Mar 192020
 

Mayor LaToya Cantrell holds a press conference on March 17. (via the Mayor’s Office)

By Danae Columbus, opinion columnist

Gov. John Bel Edwards and Mayor LaToya Cantrell are being too soft on New Orleans. With the number of confirmed cases and deaths skyrocketing, our elected officials don’t have the luxury of merely suggesting that people stay home as much as possible. Some form of sheltering in place must become the law of the land if we don’t want martial law and the additional restrictions it will bring. Continue reading »

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Mar 182020
 

Coronavirus (via www.cdc.gov)

From the Mayor’s Office

Mayor LaToya Cantrell on Tuesday announced that, response to the COVID-19 outbreak, the city is waiving fines, fees, interest and penalties on sales tax payments due to the city for 60 days. In addition, the City will extend the renewal period for alcoholic beverage outlets, or ABOs, up to 30 days without penalty.

“The impacts of COVID-19 are going to leave a mark in history for the city. How we respond to this pandemic will define us. My No. 1 concern has always been – and will always be – to protect and serve the people of our great city. I know that a lot of our people are really worried right now about how they are going to make ends meet,” said Mayor Cantrell. “My goal: That we all get through this uncertain time. Everyone needs help getting through this. We are all going to have to help each other out as much as we possibly can. I have relaxed what is owed to the city – and businesses must use this opportunity to do everything in their power to help the residents of New Orleans – this includes paying employees. Continue reading »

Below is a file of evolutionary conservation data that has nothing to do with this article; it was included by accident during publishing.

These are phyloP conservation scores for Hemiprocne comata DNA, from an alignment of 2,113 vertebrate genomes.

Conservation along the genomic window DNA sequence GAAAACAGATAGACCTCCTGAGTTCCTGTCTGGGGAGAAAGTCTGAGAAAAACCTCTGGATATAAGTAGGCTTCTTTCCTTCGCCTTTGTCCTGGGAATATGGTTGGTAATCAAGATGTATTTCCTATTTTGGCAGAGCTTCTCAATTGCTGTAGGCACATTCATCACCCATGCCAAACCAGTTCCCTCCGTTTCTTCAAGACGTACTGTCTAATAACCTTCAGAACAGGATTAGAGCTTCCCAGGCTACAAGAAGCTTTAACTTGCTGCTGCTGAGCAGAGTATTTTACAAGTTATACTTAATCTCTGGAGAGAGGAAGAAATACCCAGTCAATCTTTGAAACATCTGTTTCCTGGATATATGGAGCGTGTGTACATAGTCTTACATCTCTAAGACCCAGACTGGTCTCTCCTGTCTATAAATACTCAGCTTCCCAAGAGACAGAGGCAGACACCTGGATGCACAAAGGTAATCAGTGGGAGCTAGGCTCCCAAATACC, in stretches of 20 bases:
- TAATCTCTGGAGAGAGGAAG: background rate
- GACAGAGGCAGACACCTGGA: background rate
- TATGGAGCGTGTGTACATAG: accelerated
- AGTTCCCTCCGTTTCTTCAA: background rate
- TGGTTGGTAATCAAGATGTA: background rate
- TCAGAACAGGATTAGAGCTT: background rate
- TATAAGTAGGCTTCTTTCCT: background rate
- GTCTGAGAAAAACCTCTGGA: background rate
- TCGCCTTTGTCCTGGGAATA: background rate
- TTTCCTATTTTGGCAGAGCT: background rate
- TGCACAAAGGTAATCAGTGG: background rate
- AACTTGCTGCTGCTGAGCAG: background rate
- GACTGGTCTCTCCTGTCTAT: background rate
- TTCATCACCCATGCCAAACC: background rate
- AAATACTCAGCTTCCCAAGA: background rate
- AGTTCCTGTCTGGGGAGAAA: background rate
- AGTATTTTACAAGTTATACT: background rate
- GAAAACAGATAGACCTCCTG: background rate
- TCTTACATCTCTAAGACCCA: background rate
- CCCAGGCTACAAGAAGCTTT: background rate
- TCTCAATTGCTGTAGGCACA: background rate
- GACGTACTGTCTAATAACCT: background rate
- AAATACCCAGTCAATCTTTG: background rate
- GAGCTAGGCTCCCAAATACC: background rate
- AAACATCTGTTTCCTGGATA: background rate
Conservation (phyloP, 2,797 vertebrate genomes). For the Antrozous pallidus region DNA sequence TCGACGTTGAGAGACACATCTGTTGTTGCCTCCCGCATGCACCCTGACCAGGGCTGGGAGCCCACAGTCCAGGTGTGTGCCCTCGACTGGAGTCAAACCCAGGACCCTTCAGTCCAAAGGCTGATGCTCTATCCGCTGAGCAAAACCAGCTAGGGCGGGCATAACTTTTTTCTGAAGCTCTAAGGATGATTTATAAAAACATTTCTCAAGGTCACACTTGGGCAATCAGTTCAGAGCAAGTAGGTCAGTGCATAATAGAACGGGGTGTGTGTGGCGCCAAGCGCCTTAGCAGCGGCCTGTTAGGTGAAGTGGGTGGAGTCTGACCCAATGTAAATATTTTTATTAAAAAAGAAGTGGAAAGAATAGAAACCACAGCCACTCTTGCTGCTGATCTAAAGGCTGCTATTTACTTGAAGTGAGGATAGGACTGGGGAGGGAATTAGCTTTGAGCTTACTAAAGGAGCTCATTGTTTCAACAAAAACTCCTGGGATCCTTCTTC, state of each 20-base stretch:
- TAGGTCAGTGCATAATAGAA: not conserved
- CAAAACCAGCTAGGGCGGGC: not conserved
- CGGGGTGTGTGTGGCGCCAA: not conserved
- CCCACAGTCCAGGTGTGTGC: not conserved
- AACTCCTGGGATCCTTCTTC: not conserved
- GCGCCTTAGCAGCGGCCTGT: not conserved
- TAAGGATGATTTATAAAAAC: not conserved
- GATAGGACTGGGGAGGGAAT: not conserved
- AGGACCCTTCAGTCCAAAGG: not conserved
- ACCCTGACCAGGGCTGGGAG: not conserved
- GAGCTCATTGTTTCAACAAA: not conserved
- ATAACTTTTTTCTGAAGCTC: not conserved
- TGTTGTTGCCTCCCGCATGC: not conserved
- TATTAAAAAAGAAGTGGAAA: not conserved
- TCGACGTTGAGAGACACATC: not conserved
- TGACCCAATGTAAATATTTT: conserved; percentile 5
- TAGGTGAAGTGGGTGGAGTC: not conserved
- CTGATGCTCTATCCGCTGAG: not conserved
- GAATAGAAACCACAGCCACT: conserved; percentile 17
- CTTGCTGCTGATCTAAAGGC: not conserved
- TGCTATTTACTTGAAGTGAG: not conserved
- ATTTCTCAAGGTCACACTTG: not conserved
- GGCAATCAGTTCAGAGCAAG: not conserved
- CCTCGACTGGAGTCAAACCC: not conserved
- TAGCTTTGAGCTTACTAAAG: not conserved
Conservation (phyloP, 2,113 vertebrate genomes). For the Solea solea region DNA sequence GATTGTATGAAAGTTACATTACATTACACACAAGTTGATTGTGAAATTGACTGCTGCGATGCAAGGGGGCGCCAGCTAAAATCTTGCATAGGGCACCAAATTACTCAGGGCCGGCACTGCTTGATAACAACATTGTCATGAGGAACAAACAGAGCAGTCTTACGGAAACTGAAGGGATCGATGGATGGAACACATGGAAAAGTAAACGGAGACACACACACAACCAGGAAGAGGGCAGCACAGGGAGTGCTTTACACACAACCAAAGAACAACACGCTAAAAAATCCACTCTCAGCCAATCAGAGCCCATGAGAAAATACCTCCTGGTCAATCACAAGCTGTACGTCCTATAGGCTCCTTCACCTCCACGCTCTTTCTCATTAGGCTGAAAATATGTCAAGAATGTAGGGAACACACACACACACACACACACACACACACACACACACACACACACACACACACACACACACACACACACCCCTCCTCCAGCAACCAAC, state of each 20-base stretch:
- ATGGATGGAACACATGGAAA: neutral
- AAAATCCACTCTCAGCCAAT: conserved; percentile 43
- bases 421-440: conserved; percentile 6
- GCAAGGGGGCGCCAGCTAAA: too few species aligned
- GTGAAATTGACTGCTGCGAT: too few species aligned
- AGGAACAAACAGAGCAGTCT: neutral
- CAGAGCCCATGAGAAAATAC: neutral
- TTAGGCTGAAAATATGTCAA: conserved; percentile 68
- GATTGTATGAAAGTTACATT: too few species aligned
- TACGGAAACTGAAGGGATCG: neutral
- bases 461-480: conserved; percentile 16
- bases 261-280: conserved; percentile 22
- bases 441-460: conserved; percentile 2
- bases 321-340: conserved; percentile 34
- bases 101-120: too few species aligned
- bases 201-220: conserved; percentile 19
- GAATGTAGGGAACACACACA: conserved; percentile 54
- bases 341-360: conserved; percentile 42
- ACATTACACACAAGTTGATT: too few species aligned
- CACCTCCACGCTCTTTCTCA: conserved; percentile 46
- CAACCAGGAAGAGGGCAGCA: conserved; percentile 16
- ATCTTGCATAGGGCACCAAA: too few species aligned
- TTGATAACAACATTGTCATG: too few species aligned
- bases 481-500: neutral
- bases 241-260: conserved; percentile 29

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Mar 172020
 

Novel coronavirus (via www.cdc.gov)

Monday saw the city’s third death of the coronavirus, an 84-year-old resident of the Lambeth House retirement home Uptown, and aggressive measures  on the state and city level to prevent the spread of the disease.

Louisiana is among country’s highest per capita rates of COVID-19 infection, with 136 cases as of Tuesday morning, and New Orleans is the epicenter, with 94 presumptive positive cases. Continue reading »

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Mar 162020
 

Coronavirus (via www.cdc.gov)

Here’s the latest from the city on the quickly changing coronavirus situation in New Orleans.

If you’d like to help, here’s the city’s advice on how to donate and volunteer.

From the Mayor’s Office

Mayor LaToya Cantrell on Sunday outlined several actions the city of New Orleans is taking in coordination with local, state and federal partners in its continued response to the COVID-19 outbreak. Mayor Cantrell also continued to insist that residents practice safe behaviors such as social distancing and avoiding large gatherings like the ones that were shut down Saturday by the New Orleans Police Department.

“This is a crisis. This is real. You have to pay attention. The news this morning of a second death in Orleans Parish is heartbreaking, personally — and is additional tragic news for the people of our City. We are losing loved ones. We all have a role to play — every resident in this city,” said Mayor Cantrell. “‘Social distancing’ isn’t a buzzword — it’s a way to save lives and slow the spread of this infection in our community.”

As anticipated, the rate of cases is continuing to rise, and the numbers are rising at a greater rate than anticipated. As of Monday morning, there were 114 cases statewide, 79 in Orleans Parish. There have been two deaths. Continue reading »

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Mar 122020